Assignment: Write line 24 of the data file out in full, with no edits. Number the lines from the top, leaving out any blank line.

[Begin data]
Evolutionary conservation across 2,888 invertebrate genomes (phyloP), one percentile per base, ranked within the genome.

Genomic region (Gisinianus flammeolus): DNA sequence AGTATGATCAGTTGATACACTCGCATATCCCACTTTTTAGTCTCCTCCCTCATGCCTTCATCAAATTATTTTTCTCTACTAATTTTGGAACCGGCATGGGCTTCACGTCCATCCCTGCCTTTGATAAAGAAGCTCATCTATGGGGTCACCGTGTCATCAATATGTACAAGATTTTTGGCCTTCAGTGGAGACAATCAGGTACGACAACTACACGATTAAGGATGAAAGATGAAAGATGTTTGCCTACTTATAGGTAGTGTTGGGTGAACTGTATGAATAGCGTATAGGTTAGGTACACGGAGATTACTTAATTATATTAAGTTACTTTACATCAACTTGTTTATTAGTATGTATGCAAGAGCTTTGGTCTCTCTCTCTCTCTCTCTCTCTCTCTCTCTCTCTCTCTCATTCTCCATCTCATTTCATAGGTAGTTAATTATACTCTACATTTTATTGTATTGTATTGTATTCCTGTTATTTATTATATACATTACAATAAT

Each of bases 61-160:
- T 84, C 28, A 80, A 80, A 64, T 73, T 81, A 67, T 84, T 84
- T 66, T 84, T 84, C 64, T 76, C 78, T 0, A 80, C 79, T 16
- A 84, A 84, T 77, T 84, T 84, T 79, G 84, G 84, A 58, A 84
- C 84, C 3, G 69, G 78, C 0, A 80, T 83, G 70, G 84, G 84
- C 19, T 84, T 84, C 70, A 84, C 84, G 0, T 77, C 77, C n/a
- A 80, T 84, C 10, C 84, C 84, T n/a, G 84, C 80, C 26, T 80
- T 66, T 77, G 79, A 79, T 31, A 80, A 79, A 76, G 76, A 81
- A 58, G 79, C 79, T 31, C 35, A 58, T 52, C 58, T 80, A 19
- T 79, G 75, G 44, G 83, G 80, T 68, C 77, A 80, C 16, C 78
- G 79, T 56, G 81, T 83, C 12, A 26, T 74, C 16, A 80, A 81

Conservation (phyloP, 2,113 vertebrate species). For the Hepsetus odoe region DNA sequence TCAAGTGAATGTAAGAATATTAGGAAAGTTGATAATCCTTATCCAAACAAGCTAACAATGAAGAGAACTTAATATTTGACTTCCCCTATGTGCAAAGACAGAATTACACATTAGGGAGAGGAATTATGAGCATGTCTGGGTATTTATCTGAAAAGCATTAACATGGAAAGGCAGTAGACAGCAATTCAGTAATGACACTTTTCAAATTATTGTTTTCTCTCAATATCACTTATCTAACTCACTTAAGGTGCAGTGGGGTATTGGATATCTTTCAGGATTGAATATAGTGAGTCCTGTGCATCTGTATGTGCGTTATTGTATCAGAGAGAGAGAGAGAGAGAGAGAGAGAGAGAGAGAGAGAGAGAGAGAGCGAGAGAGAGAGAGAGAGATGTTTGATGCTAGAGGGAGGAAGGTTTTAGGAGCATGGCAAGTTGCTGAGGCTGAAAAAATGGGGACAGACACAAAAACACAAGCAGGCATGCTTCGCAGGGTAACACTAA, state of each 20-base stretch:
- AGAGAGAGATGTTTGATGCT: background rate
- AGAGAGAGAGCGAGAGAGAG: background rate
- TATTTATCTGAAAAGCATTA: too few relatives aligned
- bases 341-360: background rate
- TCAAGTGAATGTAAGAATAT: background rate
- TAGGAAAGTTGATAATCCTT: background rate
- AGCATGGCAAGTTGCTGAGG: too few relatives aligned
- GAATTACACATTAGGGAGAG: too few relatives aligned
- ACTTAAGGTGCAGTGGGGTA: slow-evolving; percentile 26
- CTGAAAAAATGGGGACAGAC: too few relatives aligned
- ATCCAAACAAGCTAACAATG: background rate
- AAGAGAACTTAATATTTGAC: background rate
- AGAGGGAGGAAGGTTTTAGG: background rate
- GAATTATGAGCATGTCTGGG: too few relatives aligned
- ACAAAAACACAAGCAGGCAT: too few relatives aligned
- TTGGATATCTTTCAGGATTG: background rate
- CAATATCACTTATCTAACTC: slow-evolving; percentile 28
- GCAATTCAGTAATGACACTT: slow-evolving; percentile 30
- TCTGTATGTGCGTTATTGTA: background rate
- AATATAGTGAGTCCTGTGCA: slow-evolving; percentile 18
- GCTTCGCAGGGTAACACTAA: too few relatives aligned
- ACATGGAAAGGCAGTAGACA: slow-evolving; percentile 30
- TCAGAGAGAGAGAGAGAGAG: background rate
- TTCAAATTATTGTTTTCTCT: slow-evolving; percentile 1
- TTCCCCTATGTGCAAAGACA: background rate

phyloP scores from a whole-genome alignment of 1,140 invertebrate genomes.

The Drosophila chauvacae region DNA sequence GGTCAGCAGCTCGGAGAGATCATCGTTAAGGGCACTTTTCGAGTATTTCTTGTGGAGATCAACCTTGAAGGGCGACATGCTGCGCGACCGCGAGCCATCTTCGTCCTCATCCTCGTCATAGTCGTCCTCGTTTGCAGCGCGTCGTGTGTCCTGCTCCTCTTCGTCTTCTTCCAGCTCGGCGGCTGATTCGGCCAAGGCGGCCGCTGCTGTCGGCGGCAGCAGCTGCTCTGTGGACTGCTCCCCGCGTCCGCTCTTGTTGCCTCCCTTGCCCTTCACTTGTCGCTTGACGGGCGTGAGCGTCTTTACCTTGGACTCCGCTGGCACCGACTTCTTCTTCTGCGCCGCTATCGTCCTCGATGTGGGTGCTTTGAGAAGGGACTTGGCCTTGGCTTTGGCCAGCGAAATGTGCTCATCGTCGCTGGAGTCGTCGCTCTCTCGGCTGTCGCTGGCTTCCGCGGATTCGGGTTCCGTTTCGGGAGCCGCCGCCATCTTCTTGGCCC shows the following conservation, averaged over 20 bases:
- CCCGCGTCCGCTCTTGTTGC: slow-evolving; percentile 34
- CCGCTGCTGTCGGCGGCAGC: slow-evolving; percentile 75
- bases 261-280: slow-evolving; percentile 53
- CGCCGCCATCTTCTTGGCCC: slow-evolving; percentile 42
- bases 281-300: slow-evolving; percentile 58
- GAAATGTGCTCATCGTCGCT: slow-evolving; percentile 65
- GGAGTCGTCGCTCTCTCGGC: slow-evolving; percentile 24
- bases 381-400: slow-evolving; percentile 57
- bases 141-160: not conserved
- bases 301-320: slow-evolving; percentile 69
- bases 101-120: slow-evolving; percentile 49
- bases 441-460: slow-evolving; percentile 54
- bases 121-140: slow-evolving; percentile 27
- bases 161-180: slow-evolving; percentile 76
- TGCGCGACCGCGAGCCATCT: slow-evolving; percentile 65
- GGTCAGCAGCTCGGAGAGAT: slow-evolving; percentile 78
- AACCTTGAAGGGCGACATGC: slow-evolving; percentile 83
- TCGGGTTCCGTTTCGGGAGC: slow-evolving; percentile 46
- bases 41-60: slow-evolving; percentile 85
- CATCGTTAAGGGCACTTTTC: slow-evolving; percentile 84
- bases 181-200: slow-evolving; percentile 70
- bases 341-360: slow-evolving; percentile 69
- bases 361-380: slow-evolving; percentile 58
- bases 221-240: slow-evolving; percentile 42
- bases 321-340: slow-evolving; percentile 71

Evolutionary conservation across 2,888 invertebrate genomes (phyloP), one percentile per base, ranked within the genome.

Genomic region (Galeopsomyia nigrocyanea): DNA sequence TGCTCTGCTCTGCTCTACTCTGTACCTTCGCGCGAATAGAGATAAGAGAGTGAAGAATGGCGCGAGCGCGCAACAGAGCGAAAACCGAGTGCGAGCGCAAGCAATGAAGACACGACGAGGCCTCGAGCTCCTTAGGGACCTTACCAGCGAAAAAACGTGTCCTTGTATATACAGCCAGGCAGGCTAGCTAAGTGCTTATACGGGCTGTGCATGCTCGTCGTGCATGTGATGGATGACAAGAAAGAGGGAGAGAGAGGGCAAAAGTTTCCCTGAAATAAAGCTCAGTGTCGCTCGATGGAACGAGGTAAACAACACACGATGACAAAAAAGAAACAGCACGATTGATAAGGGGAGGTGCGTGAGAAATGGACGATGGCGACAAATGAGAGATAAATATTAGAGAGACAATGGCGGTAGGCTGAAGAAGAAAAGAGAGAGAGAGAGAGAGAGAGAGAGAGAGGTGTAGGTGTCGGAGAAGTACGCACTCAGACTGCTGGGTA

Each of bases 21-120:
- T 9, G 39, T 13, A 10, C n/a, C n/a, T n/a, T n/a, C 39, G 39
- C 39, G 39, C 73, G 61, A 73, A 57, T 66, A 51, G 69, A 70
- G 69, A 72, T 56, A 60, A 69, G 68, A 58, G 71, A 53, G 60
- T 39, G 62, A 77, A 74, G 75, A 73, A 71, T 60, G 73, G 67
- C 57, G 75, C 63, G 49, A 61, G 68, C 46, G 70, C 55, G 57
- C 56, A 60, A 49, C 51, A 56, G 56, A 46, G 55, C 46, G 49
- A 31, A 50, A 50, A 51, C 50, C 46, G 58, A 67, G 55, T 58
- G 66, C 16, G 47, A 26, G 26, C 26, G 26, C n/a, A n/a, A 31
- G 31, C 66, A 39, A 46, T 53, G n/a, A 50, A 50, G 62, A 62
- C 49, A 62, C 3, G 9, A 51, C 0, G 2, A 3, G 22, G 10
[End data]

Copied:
- CTGAAAAAATGGGGACAGAC: too few relatives aligned